biofuels (6)

Forging Ahead...

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Clean energy sources like wind turbines are part of Argonne’s decades-long effort to create a carbon-free economy. (Image by Shutterstock/Engel.ac.)

Topics: Battery, Biofuels, Climate Change, Existentialism, Global Warming

Reducing carbon dioxide emissions and removing them from the atmosphere is critical to the global fight against climate change. Called decarbonization, it is one of the focal points in the nation’s strategy to ensure a bright future for our planet and all who live on it.

The U.S. Department of Energy’s (DOE) Argonne National Laboratory has been at the forefront of the quest to decarbonize the U.S. economy for decades.

Argonne scientists are developing new materials for batteries and researching energy-efficient transportation and sustainable fuels. They are expanding carbon-free energy sources like nuclear and renewable power. Argonne researchers are also exploring ways to capture carbon dioxide from the air and from industrial sources, use it to produce chemicals, or store it in the ground.

The ultimate goal? To reduce the greenhouse gases that trap heat in the atmosphere and warm the planet.

An overview of Argonne’s lab-wide effort to create a carbon-free economy, Beth Burmahl, Argonne National Laboratory

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Racing Green...

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Fast physics Formula E has created huge advances in electric vehicles off the racing circuit as well as on, but they still have drawbacks. (Courtesy: Luis Licona/EPA-EFE/Shutterstock)

Topics: Alternate Energy, Battery, Biofuels, Climate Change, Global Warming

Cars – and in particular racecars – might seem the villains in a world grappling with climate change. Racing Green: How Motorsport Science Can Change the World hopes to convince you of exactly the opposite, with science journalist Kit Chapman showing how motorsports not only pioneers new, planet-friendlier machines and materials, but saves lives on and off the track too.

The first part of Chapman’s argument tracks the historical development of cars and competition. His stories show how, from its start, racing has served as a research lab and proving ground for new technologies. The first organized motor races were competitions to encourage innovation, akin to today’s X-Prizes. In 1894 Le Petit Journal offered a purse for the first car to make it from Paris to Rouen, while later races emphasized pure speed or, like the legendary 24 Hours of Le Mans, endurance. Chapman provides a whirlwind tour through the development of the internal combustion engine-powered car and its damning limitations, including the copious greenhouse-gas emissions and the inability to ever achieve more than 50% thermal efficiency.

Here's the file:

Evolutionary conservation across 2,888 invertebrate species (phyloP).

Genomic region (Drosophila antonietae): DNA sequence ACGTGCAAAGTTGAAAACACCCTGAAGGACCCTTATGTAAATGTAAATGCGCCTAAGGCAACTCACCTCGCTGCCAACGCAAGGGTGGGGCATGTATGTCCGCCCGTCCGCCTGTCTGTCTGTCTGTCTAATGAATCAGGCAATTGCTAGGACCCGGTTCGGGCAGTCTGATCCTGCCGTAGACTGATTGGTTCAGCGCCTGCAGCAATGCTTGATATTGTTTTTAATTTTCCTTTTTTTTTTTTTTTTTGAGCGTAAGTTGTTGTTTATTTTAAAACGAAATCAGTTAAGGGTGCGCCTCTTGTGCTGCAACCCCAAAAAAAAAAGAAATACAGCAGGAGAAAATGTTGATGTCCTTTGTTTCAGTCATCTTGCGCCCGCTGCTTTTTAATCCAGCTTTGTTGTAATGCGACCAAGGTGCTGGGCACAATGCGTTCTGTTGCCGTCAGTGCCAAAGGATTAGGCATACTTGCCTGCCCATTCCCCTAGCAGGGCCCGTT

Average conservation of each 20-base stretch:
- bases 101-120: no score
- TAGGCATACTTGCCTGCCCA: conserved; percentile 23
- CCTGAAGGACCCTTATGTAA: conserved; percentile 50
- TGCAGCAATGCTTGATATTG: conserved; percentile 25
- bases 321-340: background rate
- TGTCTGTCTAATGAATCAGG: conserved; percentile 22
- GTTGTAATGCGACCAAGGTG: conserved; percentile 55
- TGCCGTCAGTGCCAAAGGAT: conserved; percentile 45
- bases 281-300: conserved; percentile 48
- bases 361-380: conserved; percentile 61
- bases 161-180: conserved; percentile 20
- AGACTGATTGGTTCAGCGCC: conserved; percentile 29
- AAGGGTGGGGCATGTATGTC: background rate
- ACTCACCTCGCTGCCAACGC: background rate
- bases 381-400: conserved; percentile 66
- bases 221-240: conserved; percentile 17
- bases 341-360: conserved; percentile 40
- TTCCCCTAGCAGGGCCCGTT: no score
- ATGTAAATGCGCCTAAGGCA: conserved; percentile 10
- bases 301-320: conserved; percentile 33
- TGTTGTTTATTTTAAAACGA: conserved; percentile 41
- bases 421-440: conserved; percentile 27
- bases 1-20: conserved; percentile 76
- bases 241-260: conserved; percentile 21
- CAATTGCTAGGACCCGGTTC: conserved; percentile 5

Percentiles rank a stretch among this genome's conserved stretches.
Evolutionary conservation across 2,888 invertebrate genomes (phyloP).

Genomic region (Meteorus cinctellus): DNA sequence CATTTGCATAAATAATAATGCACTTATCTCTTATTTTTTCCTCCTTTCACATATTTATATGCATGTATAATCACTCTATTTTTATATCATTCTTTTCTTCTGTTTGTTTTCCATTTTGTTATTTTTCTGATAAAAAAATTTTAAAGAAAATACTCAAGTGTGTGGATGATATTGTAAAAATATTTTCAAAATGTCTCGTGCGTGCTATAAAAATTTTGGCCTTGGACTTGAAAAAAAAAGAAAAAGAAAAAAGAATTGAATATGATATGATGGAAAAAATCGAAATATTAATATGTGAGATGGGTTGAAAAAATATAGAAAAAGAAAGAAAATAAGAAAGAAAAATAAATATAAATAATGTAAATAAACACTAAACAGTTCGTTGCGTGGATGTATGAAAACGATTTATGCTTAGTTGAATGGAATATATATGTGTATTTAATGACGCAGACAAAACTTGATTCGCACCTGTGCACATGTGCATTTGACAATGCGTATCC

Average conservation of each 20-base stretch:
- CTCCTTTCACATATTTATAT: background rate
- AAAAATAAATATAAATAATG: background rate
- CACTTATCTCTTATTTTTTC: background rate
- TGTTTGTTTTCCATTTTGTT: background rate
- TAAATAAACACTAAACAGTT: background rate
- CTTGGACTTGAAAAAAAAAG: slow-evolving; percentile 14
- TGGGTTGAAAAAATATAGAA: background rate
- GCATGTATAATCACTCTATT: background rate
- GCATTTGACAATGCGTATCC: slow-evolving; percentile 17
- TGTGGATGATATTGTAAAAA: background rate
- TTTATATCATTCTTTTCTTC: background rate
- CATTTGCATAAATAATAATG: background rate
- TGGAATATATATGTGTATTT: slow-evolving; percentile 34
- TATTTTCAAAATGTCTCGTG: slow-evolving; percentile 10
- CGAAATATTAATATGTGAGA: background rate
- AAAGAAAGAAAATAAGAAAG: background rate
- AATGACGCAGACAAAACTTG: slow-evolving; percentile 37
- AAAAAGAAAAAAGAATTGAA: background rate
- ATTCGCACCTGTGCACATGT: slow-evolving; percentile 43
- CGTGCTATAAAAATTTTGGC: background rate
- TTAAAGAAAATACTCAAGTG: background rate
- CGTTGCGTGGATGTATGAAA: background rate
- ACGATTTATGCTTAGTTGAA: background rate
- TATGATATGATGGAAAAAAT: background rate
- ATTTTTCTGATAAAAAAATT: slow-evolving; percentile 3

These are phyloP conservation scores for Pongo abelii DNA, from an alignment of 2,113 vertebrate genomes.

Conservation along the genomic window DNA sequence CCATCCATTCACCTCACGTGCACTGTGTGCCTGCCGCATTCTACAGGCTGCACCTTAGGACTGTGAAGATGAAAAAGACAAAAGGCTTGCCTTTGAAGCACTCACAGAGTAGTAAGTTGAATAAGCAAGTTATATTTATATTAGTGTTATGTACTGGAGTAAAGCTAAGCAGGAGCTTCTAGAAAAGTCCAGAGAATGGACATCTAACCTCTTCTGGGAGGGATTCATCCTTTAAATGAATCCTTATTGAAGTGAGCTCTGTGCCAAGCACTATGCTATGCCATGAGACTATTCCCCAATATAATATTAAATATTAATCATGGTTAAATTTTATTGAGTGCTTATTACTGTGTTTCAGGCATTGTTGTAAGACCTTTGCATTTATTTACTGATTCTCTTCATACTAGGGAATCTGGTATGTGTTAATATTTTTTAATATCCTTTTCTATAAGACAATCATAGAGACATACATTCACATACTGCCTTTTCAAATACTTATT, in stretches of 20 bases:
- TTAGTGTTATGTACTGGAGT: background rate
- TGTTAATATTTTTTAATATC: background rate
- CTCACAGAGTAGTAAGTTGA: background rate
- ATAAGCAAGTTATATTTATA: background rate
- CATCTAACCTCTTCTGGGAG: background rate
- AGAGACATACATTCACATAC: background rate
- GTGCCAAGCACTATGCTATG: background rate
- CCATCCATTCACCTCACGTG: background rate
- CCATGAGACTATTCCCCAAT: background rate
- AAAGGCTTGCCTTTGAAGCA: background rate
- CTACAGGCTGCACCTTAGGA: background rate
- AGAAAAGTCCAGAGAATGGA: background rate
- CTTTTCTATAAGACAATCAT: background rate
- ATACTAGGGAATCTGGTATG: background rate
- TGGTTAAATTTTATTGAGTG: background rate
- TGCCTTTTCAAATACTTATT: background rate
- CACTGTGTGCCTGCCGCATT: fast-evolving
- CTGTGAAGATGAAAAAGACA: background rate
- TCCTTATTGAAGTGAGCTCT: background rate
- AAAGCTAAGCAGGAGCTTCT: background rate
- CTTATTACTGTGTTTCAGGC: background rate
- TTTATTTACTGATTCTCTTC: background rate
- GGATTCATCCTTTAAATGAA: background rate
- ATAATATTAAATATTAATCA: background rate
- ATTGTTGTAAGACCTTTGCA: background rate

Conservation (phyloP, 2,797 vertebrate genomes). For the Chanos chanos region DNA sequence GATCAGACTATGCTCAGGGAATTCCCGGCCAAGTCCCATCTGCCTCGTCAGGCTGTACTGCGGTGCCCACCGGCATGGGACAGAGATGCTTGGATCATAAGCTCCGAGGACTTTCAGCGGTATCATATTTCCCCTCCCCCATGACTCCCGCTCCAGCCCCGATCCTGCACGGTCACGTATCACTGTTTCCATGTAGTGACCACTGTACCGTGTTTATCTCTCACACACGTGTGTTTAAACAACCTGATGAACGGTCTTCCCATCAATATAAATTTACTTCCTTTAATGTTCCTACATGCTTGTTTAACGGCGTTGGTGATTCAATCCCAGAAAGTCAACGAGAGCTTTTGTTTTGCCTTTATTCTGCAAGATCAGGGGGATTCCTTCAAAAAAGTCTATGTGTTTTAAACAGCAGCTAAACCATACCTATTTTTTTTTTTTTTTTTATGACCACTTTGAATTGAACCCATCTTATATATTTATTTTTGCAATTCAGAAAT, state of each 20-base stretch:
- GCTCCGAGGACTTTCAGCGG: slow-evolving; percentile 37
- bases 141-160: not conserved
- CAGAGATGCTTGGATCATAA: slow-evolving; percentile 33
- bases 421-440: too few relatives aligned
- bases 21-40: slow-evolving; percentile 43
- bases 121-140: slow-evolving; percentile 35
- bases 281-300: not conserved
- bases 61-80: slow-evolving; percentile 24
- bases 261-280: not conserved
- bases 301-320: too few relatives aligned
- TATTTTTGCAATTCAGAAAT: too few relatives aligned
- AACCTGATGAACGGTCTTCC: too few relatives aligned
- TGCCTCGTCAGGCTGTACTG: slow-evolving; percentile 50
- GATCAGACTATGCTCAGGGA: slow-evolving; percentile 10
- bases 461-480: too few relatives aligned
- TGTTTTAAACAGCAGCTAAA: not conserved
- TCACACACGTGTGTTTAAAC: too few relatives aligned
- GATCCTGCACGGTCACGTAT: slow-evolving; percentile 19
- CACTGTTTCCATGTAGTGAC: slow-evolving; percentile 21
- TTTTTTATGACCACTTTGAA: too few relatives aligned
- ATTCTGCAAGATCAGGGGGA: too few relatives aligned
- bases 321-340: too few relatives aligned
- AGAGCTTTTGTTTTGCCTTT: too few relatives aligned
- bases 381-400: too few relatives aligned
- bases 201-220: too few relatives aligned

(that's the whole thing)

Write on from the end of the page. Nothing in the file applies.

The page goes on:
He then introduces us to new racing series like Formula E and Extreme E, which have changed electric cars “from an eccentric folly to the undisputed future of the automotive industry”. Chapman highlights the advantages of electric vehicles without glossing over their drawbacks: recycling challenges, the potential for difficult-to-extinguish fires resulting from thermal runaway, and ethical/sustainability issues surrounding the materials used. Throughout this section, he links motorsport advances with “real-life” applications. For example, the same flywheels that enabled Audi’s hybrid racecars to take all three podium spots at the 24 Hours of Le Mans in 2012 made London buses more energy efficient. Some connections are a little more tenuous than others, but they are uniformly fascinating.

Racing to save the planet, Diandra Leslie-Pelecky, author of The Physics of NASCAR and runs the blog buildingspeed.org, Physics World

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M.A.D...

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Image Source: Penn State College of Earth and Mineral Sciences, John A. Dutton, e-Education Institute

Topics: Alternate Energy, Battery, Biofuels, Climate Change, Environment, Politics

Want another reason to loathe Russia’s invasion of Ukraine? Just look at how it may completely doom the Paris climate accords — and our planet.

According to United Nations Secretary-General Antonio Guterres, the problem of climate change — which he admitted was “not solved” during the COP26 climate summit in Glasgow at the end of 2021 — “is getting worse” as Russia invades Ukraine.

As if things weren’t bad enough, Guterres insisted that the conflict is making climate change much worse, given how it’s disrupted fossil fuel supply chains in Europe.

“Countries could become so consumed by the immediate fossil fuel supply gap that they neglect or knee-cap policies to cut fossil fuel use,” Guterres said in a speech to The Economist‘s Sustainability Summit, his first climate change-focused addressed since COP26, continuing: “This is madness. Addiction to fossil fuels is mutually assured destruction.”

UN: Ukrainian War Fossil Fuel ‘Madness’ Might Destroy The Planet, Noor Al-Sibai, Futurism

"How do you ask a man to be the last man to die for a mistake?" John Kerry, C-SPAN, as spokesman for Veterans Against the Vietnam War, now the U.S. Special Presidential Envoy for Climate.

Paraphrased, "how rich are you as the last richest man on a dead planet?"

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Lithium and Caveats...

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Image Source: Visual Capitalist

Topics: Alternate Energy, Battery, Biofuels, Chemistry, Climate Change, Environment

California and the Biden administration are pushing incentives to make the United States a global leader in a market that’s beginning to boom: the production of lithium, the lightweight metal needed for the batteries of electric vehicles, and for the storage of renewable energy from power plants.